Tag (game)

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Tag
Jongensspelen 10.jpg
A Dutch cartoon of children playing tag, 1860s
Players2 or more
Setup time0 to 1 minutes
Playing timeNo limit
Random chanceLow
Skills requiredRunning, stalking, hiding, observation

Tag (also called tig, it, tiggy, tips, tick, tip) is a playground game involving two or more players chasing other players in an attempt to "tag" and mark them out of play, usually by touching with a hand. There are many variations; most forms have no teams, scores, or equipment. Usually, when a person is tagged, the tagger says, "Tag, you're 'it'!" The last one tagged during tag is "it" for the next round.

Basic rules[edit]

Children playing a version of tag

Players (two or more) decide who is going to be "it", often using a counting-out game such as eeny, meeny, miny, moe. The player selected to be "it" then chases the others, attempting to "tag" one of them (by touching them with a hand) as the others try to avoid being tagged.[1] A tag makes the tagged player "it". In some variations, the previous "it" is no longer "it" and the game can continue indefinitely, while in others, both players remain "it" and the game ends when all players have become "it".

Many variants modify the rules for team play or place restrictions on tagged players' behavior. A simple variation makes tag an elimination game, so that tagged drop out of play.[2] Some variants have a rule preventing a player from tagging the person who has just tagged them (known as "no tag-backs", "no catch-backs", "no returns", "can't tag your master" or "can't get the butcher back").[3]

Base and truce terms[edit]

Players may be safe from being tagged under certain circumstances: if they are within a pre-determined area, off the ground, or when touching a particular structure. Traditional variants are Wood tag (see knock on wood), Iron tag, and Stone tag, when a player is safe when touching the named material.[3] This safe zone has been called a "gool", "ghoul", or "Dell",[4][5] probably a corruption of "goal".[6] The term "gool" was first recorded in print in Massachusetts in the 1870s, and is common in the northern states of the US. Variants include gould, goul, and ghoul, and alternatives include base and home.[7] In the United Kingdom, the base is frequently known as "den". In much of Canada and parts of the northern United States, the state or home base of being immune from tagging is known as "times" or "T", most likely as mutilation of "time out".

Players may also make themselves safe from being tagged by the use of a truce term. When playing the game tag, some may cross fingers to let others know that they, the player, cannot be it. Yet, this rule may come into play only if the crossing of fingers is shown; if the fingers are not shown to the person who is it, then the crossing does not count.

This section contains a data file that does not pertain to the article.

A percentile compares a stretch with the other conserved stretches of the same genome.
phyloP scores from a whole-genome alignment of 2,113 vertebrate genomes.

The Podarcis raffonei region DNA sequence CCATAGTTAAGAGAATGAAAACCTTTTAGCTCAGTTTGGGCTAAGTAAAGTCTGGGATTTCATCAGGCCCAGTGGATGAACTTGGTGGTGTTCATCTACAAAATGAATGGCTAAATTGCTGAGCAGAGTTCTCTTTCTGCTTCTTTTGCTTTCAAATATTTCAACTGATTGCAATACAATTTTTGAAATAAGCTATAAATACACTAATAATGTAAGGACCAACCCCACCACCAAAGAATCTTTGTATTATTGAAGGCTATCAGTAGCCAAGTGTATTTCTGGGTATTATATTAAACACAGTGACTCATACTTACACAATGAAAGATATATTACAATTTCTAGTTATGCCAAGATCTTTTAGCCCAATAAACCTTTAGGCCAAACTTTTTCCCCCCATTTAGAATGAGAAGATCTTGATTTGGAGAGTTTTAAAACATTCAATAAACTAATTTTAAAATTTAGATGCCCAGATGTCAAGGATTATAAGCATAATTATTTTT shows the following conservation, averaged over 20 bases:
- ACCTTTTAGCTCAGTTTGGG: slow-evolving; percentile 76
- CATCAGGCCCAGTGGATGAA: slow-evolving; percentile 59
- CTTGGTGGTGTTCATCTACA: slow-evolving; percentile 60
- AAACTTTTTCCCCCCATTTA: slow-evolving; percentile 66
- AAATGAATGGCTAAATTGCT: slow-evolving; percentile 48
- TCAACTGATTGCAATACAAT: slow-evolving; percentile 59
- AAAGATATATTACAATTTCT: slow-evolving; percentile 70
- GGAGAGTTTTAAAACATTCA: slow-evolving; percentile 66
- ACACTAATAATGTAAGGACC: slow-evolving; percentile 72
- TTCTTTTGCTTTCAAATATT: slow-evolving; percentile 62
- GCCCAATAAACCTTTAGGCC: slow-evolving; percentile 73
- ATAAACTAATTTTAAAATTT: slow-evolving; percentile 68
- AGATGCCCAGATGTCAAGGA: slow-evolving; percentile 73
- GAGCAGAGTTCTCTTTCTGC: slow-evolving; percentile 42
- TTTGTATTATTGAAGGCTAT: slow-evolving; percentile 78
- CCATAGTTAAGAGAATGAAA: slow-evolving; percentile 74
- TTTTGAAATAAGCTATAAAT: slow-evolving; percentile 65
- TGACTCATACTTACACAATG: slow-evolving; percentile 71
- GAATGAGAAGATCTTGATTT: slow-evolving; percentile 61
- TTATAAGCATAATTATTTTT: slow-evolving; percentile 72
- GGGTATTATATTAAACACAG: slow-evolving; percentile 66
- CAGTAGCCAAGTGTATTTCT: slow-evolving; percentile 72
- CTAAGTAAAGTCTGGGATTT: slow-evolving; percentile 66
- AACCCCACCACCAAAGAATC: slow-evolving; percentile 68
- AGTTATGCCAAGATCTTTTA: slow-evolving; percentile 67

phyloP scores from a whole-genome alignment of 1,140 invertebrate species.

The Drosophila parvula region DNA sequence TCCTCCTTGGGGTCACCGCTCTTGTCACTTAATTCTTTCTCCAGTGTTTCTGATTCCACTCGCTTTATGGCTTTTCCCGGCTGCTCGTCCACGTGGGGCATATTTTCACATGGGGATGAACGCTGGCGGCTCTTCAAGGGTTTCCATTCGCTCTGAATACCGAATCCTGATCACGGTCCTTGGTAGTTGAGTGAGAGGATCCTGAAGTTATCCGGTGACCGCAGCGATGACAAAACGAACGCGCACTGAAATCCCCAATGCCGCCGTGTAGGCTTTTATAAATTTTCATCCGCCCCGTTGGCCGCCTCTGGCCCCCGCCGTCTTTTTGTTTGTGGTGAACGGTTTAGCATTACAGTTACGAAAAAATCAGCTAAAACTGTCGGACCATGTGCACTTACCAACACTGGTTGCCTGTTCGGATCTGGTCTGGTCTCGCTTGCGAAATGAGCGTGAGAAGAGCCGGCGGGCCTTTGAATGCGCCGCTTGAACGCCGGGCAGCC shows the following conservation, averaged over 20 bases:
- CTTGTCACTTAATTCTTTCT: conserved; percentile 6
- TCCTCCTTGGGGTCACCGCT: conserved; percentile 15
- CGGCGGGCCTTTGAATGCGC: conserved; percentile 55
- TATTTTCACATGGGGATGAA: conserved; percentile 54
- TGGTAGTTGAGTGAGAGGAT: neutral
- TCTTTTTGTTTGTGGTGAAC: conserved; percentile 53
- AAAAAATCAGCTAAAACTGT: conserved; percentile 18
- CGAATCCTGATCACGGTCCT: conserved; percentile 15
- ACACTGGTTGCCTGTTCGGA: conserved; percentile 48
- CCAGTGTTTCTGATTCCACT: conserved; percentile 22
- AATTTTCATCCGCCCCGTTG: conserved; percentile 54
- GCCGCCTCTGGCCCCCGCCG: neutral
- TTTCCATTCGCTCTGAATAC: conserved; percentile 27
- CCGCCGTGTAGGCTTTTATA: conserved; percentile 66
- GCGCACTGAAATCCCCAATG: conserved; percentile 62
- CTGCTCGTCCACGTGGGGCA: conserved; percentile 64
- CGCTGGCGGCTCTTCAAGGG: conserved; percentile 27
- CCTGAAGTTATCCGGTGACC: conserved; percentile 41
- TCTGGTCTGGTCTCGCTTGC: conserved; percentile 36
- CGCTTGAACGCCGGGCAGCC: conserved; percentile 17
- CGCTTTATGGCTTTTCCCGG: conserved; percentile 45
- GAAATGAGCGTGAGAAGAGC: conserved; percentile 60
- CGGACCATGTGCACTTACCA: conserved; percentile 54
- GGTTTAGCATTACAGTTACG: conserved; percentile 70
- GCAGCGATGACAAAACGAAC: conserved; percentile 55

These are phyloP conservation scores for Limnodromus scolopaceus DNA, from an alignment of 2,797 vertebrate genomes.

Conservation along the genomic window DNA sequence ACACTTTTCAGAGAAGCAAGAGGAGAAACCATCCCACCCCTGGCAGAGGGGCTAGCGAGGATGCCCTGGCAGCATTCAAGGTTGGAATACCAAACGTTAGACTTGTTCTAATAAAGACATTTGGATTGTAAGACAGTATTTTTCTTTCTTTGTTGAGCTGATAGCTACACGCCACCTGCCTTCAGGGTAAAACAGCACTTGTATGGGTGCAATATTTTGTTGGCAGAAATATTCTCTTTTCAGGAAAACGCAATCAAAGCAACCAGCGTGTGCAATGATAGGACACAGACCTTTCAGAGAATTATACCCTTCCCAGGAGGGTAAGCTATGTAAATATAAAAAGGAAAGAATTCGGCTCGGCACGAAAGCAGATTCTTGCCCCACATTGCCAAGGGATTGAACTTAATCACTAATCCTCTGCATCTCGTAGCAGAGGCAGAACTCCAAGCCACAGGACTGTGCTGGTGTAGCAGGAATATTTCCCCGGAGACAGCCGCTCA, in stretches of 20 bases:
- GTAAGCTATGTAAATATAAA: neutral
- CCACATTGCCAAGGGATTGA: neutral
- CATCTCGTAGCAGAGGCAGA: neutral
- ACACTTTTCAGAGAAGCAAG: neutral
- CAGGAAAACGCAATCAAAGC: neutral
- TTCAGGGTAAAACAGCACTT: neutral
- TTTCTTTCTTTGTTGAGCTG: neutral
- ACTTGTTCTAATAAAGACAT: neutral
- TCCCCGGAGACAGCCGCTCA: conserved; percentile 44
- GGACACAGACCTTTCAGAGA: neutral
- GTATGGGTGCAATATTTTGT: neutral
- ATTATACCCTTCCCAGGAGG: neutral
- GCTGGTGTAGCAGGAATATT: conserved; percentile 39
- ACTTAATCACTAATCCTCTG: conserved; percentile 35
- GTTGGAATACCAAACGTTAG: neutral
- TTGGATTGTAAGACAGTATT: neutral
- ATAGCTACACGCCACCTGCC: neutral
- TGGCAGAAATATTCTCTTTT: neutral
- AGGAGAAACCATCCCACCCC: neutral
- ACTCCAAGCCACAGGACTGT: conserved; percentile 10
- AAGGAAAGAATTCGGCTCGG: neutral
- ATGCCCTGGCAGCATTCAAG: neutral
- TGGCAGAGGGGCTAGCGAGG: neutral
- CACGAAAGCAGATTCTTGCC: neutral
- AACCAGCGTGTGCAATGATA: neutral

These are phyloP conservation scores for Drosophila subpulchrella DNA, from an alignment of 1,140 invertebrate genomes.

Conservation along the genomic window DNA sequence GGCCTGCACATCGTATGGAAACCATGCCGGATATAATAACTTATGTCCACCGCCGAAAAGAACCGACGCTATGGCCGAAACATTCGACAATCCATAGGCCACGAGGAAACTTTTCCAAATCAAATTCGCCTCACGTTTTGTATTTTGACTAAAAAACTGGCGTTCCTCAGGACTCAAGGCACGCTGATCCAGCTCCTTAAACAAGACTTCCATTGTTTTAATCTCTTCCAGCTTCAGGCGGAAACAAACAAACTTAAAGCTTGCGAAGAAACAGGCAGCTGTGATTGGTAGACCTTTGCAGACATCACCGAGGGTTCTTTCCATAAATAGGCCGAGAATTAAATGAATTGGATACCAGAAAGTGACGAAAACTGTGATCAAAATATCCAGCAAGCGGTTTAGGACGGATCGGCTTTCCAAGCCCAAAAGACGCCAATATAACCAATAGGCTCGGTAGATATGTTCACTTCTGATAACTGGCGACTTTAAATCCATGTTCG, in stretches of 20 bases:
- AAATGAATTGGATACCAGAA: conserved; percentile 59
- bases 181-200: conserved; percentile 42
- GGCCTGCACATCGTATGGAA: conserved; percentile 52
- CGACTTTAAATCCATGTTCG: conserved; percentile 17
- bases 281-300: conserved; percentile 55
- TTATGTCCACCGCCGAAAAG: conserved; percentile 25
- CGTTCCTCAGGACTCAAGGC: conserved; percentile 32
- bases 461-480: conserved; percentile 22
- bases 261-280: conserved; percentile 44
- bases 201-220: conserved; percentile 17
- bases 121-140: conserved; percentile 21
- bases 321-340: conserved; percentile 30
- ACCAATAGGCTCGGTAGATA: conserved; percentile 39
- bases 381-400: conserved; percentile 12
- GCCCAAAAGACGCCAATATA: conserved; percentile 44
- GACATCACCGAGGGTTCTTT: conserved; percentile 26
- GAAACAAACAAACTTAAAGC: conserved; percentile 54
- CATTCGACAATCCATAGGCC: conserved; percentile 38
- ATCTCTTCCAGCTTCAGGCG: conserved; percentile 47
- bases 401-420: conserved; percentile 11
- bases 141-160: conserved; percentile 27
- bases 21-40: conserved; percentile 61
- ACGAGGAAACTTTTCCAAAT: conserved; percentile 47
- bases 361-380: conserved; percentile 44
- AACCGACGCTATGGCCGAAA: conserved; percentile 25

Bans and restrictions[edit]

Tag and other chasing games have been banned in some schools in the United States due to concerns about injuries, complaints from children that it can lead to harassment and bullying, and that there is an aspect to the game that possesses an unhealthily predatory element to its nature.[8][9] In 2008, a 10-year-old boy in Omaha, Nebraska, died from brain injuries suffered from falling onto a metal pole while playing tag.[10] A school dinner lady in Dorset was left partially paralyzed after a boy playing tag ran into her in 2004; her damage claim was rejected by three Court of Appeal judges, who ruled that the boy had not broken any school rules by playing the game.[11]

A principal who banned tag in her school criticized the game for creating a "self-esteem issue" in nominating one child as a victim, and noted that the oldest and biggest children usually dominate the game.[12] A dislike of elimination games is another reason for banning tag.[13] In some schools only supervised tag is allowed, sometimes with a type of tagging called butterfly tagging—a light tap on the shoulders, arms or upper back.[14]

The president of the US National Association for Sport and Physical Education said that "Tag games are not inherently bad ... teachers must modify rules, select appropriate boundaries and equipment, and make sure pupils are safe. Teachers should emphasize tag games that develop self-improvement, participation, fair play, and cooperation."[13]

Variants[edit]

British bulldog[edit]

The game "British bulldog" (sometimes also called Bullrush, Cat and Mouse, Red Rover, Cats and Mice, sharks and dolphins, Sharks and Minnows, Spiders and Flies, or Octopus or Open the gates (in South Africa)) is mainly played in the United Kingdom, Australia, New Zealand, Canada, South Africa and other Commonwealth countries. It is banned from many schools.[citation needed] One or two players start as the "bulldogs", who stand in the middle of the play area, while the other players stand at one end of the area. The aim is to run from one end of the area to the other without being caught by the bulldogs. When a player is caught, they become a bulldog themselves. The winner is the last player "free".[15]

Duck, duck, goose[edit]

How duck, duck, goose is played

In this game, usually played by young children, the players sit in a circle facing inward. One player, the "picker" or "fox", walks around tapping or pointing to each player in turn, calling each of them a "duck", until finally announcing one of his choosing to be the "goose". The goose then rises and runs around the circle in the same direction as the picker, attempting to return to their seat before the "picker" can sit back down in the vacated spot. In Minnesota, this game is referred to as "Duck, duck, gray duck".[16]